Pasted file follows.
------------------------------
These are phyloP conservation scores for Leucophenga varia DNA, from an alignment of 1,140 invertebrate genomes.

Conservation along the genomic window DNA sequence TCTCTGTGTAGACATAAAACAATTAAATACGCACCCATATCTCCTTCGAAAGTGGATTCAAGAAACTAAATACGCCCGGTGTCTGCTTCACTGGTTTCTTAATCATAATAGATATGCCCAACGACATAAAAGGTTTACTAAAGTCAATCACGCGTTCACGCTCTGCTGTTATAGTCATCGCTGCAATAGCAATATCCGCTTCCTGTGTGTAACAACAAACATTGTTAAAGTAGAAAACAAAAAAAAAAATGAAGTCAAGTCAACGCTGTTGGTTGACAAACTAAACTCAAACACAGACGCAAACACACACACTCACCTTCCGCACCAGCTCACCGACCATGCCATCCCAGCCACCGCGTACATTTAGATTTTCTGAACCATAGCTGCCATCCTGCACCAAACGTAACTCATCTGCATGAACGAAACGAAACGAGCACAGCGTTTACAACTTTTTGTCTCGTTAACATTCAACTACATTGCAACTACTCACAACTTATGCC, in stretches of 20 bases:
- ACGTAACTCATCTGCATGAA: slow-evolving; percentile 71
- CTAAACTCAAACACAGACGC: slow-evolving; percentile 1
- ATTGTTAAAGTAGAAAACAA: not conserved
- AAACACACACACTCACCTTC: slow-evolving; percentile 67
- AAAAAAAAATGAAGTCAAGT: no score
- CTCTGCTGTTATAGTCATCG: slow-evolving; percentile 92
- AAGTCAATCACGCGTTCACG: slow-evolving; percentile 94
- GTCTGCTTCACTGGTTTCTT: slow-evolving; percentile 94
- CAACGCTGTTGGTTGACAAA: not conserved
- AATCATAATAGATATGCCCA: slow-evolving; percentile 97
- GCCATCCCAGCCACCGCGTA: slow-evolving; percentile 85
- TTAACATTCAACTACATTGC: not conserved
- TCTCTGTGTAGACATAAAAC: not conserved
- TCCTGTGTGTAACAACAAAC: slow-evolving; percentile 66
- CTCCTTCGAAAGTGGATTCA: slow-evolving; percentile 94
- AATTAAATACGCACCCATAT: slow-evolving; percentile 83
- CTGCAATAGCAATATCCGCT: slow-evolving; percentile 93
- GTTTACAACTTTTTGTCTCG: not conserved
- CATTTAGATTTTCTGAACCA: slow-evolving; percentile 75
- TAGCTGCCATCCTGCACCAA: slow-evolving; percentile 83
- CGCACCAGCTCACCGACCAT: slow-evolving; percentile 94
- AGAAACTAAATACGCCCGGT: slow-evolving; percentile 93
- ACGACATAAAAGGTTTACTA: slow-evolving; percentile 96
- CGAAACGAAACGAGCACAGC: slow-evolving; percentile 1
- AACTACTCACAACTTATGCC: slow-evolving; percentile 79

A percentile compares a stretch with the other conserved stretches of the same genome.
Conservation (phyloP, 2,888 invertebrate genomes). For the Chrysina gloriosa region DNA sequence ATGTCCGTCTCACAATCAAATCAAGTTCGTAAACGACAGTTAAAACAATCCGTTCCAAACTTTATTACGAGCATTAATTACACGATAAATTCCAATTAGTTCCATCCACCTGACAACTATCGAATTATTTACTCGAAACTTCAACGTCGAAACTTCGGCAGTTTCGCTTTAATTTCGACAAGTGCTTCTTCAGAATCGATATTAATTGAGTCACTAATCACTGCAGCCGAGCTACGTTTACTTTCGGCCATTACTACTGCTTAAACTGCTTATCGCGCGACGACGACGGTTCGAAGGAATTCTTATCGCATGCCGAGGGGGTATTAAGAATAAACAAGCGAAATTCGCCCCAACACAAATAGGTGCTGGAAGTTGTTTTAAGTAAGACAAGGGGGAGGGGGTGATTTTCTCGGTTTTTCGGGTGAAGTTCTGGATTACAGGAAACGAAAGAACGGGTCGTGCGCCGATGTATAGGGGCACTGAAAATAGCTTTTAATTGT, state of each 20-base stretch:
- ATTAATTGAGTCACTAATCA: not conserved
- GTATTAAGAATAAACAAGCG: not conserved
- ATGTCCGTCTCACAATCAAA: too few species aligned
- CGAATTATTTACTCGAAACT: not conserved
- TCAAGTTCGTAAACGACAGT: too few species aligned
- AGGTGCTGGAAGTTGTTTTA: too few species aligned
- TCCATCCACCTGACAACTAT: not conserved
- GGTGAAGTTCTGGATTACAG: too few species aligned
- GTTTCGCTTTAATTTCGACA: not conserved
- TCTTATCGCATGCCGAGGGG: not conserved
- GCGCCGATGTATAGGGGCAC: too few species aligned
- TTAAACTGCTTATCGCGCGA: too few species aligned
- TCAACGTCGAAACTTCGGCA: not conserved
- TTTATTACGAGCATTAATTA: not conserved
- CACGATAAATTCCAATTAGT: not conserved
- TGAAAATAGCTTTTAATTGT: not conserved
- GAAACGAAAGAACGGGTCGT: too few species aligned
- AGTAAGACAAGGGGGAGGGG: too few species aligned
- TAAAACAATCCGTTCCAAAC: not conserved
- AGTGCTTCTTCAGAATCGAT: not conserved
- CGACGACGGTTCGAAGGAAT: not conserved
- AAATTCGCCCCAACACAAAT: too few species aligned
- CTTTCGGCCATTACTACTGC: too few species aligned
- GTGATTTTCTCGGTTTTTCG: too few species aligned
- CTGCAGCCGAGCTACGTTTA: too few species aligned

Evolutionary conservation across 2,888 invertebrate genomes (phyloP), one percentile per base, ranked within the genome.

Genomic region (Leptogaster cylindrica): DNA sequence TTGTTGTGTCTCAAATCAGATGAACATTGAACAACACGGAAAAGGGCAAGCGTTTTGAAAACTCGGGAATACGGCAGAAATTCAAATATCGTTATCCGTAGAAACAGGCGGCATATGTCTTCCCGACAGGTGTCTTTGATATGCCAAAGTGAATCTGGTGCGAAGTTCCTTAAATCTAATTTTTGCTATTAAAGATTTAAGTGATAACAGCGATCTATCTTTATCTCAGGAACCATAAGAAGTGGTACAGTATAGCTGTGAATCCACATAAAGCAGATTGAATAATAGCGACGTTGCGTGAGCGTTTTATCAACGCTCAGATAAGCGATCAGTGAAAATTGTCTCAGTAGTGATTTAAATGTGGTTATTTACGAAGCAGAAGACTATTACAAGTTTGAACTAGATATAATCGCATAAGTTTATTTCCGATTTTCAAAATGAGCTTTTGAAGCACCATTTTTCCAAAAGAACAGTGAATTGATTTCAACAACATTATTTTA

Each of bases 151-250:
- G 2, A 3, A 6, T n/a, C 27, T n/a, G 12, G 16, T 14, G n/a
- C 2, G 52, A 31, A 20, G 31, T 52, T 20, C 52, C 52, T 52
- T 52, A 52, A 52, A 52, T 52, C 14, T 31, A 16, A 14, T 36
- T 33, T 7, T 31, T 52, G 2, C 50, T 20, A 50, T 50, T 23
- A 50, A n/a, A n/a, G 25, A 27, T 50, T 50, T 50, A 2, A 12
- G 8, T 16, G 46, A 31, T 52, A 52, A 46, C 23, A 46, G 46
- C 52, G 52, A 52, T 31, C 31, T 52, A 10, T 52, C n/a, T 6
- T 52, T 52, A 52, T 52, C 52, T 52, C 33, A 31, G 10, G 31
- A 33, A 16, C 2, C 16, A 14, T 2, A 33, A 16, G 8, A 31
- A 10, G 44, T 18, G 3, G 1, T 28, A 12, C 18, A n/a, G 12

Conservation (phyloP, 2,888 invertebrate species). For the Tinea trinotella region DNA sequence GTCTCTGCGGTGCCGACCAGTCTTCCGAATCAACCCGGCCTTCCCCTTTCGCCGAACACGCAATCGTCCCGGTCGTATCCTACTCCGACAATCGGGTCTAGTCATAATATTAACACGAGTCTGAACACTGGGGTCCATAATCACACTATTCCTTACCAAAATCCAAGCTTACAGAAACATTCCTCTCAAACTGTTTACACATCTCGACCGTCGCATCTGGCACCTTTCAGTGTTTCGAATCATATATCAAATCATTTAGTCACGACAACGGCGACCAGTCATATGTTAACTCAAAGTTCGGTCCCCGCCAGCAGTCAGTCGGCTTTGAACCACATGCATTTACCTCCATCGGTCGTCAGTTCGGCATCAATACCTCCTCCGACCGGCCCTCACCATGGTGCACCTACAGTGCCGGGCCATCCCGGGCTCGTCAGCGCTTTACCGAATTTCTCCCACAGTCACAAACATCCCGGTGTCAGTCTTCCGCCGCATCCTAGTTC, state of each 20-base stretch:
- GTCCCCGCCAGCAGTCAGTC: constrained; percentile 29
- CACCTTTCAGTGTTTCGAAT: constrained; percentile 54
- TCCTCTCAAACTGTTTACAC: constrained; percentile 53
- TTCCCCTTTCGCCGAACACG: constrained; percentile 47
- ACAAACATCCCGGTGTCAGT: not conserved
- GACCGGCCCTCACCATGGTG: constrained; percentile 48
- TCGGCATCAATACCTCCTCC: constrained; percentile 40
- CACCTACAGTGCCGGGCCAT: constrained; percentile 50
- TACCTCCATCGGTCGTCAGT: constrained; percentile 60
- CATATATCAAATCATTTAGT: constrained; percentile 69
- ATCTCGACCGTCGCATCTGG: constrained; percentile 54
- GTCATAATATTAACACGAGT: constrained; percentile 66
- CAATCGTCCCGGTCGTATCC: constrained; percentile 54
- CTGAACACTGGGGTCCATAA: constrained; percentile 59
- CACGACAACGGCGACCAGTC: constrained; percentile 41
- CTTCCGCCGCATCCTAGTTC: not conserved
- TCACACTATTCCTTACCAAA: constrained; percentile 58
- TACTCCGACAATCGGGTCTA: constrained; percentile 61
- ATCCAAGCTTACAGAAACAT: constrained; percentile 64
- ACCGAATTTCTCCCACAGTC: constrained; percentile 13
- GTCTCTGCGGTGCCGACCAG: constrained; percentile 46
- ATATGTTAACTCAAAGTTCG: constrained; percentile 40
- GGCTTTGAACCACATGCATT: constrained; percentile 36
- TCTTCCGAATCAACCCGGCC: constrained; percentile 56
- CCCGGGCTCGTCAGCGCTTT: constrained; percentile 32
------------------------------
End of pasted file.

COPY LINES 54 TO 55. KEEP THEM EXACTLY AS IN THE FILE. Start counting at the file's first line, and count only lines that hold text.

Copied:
- CTGCAGCCGAGCTACGTTTA: too few species aligned

Evolutionary conservation across 2,888 invertebrate genomes (phyloP), one percentile per base, ranked within the genome.